Please Note: Blog posts are not selected, edited or screened by Seeking Alpha editors.

Grounds for ongoing Bearishness

 Both technically and fundamentally it looks to me like the market has rallied about as far as it can go in this cycle.  I don’t think any kind of crash is imminent, and I expect choppy trading , but I think the larger trend will continue to be downward from the April highs.  My belief is that we experienced a tremendous bear market rally that has finished running its course over the last 8 months.  The S&P is showing signs that are typically associated with significant tops.  I believe that Central Banks, especially our own Fed, will continue to do everything within its power to keep asset prices – including stocks –  as inflated as possible.  That said, I’m not sure the Fed is capable of succeeding as credit contraction continues. 


We had a technical “bearish wedge” in the S&P resolved to the downside last week.  In doing so, the chart may have started the final stretch of completing a Head & Shoulders pattern.  Head & Shoulders patterns are often associated with major tops.  S&P is also back under all the major moving averages.  Piling on, the deterioration of macro-economic fundamentals continues, and “leading” indicators like the ECRI Weekly Leading Indicator continues to be well into recession territory, as does the Consumer Metrics Institute Growth Index.  Plus of course the more standard reports (housing, manufacturing, consumer confidence, etc) continue to deteriorate in the U.S.  A rally above 1150 in the S&P would cause me to re-evaluate my bearishness, as would a major QE2 push from the Fed or Administration (although I think it would be just another case of delaying the inevitable).


   Bearish wedge in the last rally, and Head and Shoulder topping pattern of the last 9 months



Typically the 10 year U.S. Treasury bond has traded in sync with the U.S. equity markets.  But the last few months have seen extreme divergence, with the bond market much more pessimistic than equities.  U.S. Treasury bonds are basically pricing in deflation (10 year at 2.65% minus 3% standard inflation equals -0.35% real yield).  The funny thing is that, while bonds have rallied spectacularly (and may have further to rise, especially if equity markets sell off), it is probably in a bubble given the structural debt problems facing all of the “safe haven” sovereign issuers like the U.S. and Japan.  When bonds and equities diverge this much, one market has got it very wrong.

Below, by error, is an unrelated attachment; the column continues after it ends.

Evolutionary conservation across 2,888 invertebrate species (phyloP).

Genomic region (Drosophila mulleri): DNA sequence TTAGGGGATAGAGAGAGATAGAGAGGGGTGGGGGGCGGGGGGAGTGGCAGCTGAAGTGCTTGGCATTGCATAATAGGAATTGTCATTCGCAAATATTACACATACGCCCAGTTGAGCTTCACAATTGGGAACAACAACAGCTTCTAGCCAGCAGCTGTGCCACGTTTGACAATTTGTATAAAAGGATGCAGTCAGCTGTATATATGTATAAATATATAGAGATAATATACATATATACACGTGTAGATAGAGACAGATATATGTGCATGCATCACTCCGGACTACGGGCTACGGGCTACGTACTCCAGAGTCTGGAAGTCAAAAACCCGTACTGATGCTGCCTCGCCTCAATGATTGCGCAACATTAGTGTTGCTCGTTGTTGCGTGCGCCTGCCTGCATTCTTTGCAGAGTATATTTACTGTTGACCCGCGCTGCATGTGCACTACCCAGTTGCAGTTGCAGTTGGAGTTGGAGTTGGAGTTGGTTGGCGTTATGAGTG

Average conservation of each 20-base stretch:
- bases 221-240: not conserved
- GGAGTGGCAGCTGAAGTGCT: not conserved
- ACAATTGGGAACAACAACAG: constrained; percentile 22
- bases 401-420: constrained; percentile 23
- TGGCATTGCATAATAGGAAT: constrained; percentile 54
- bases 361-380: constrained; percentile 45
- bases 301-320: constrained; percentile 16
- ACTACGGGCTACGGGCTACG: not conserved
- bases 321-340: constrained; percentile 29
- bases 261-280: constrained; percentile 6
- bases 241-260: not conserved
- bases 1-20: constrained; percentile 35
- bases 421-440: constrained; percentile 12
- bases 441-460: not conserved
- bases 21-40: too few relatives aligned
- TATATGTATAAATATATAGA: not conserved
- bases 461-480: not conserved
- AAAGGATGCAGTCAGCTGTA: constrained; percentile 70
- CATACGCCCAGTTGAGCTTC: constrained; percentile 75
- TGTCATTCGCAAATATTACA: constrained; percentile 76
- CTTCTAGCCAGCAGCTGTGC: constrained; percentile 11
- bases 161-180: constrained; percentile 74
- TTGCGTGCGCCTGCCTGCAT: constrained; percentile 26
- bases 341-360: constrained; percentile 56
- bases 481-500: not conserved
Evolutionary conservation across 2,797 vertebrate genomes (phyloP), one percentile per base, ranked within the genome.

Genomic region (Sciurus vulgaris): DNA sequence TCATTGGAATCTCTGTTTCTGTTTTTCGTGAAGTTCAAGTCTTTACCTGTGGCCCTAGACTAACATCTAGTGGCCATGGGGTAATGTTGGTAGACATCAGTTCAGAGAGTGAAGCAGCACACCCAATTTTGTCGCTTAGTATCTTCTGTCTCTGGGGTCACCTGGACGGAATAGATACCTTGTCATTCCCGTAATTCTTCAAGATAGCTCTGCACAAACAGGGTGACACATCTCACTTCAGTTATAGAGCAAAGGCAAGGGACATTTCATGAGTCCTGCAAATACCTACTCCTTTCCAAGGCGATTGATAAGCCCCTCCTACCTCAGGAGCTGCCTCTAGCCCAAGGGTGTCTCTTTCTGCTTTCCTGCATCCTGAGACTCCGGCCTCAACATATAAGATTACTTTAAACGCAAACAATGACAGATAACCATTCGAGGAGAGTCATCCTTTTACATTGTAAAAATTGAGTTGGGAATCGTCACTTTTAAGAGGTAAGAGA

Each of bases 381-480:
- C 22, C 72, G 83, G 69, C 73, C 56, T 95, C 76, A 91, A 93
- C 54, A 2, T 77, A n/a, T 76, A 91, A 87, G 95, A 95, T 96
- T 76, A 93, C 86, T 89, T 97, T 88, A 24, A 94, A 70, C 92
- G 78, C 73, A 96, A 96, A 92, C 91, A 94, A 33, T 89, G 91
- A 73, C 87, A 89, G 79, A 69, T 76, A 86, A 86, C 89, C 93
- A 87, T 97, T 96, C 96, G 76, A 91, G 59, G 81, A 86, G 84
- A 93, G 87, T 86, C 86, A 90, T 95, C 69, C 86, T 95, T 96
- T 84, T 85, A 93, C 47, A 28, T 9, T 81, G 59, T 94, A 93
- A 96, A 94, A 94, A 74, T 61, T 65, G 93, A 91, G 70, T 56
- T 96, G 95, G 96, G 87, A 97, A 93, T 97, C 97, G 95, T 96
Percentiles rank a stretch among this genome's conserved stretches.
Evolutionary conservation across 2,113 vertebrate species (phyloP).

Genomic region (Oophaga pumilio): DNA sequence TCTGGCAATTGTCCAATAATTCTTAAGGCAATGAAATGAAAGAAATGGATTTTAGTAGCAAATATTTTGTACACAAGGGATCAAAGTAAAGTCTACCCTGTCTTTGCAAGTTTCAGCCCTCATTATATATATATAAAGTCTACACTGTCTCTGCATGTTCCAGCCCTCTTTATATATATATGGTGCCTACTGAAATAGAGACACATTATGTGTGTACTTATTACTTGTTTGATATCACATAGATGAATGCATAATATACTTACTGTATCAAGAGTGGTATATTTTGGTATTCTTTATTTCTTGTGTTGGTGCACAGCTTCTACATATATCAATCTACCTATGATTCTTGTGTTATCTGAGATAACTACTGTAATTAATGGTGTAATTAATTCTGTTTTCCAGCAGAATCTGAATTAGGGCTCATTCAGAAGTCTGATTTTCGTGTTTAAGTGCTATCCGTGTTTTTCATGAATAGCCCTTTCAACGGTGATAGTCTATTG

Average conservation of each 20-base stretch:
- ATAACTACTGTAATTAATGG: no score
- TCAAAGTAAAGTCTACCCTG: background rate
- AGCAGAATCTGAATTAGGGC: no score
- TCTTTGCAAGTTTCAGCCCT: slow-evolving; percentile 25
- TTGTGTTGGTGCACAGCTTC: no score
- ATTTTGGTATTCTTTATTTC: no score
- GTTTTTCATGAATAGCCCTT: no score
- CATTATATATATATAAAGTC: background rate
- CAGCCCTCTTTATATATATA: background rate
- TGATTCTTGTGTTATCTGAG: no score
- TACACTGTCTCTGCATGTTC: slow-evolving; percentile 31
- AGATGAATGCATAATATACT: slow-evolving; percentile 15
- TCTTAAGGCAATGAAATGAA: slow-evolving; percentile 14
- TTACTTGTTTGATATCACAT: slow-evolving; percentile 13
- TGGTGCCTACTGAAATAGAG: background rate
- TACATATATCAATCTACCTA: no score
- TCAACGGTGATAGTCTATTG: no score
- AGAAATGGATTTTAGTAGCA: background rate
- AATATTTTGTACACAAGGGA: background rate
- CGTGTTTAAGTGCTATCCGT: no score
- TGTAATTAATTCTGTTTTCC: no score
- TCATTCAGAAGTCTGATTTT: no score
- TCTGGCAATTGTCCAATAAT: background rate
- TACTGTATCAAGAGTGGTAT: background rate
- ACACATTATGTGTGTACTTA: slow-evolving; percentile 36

Yield for 10 Year U.S. Treasury Bond (in blue) vs. S&P (in red) over the last 5 years.



Another indicator worth keeping a close eye on is the U.S. Dollar.  In general, it has tended to be inversely correlated to the U.S. equity markets over the last ten years.  It’s also important to note that, typically, the Dollar move has led the S&P, not trailed it during these shifts though there is definitely a chicken-and-egg relationship, with sellers buying dollars by default as they exit positions in other currencies/commodities with greater risk as part of their “flight to safety”.  If I had a dollar chart that went back 10 years, we’d also see that a significantly weakening dollar was key to the large S&P move up during the mid-2000’s.

   U.S. Dollar (in blue) vs. S&P (in purple) over the last 3 years.



As a bearish aside, you can add the appearance of the Hindenberg Omen to the many technically bearish indicators in play.  It is currently unconfirmed (needs to re-appear within the next month) the Hindenberg Omen says, in spirit, there is a great divergence of opinion that must be resolved.  There are many criteria (enough to make one very skeptical), but at the heart is a simultaneous surge in both new highs and new lows.  Point being – one side or the other is wrong, and like with a tectonic plate, resolution can be sudden and jarring.  The Omen has given off a number of false signals (only 25% have been followed by a “crash”), but has appeared before every market crash since 1985.  Whatever that’s worth.  P.S. - I don’t expect a crash.  I expect developed world markets to grind lower for a year or more.  That said, European CDS is starting to blow out again as people realize that Europe my well slip back into recession (Ireland CDS at all-time highs today, Greece back to its highest since May 10), and if sovereign debt issues explode again in Europe, a crash seems plausible.


As a curious aside: JNJ just sold 10 year bonds at 2.95%.  The stock’s current yield is 3.73%!  How’s that for collective bearishness towards the stock??

Disclosure: Currently short via SDS, EPV and FAZ. Long nothing mentioned.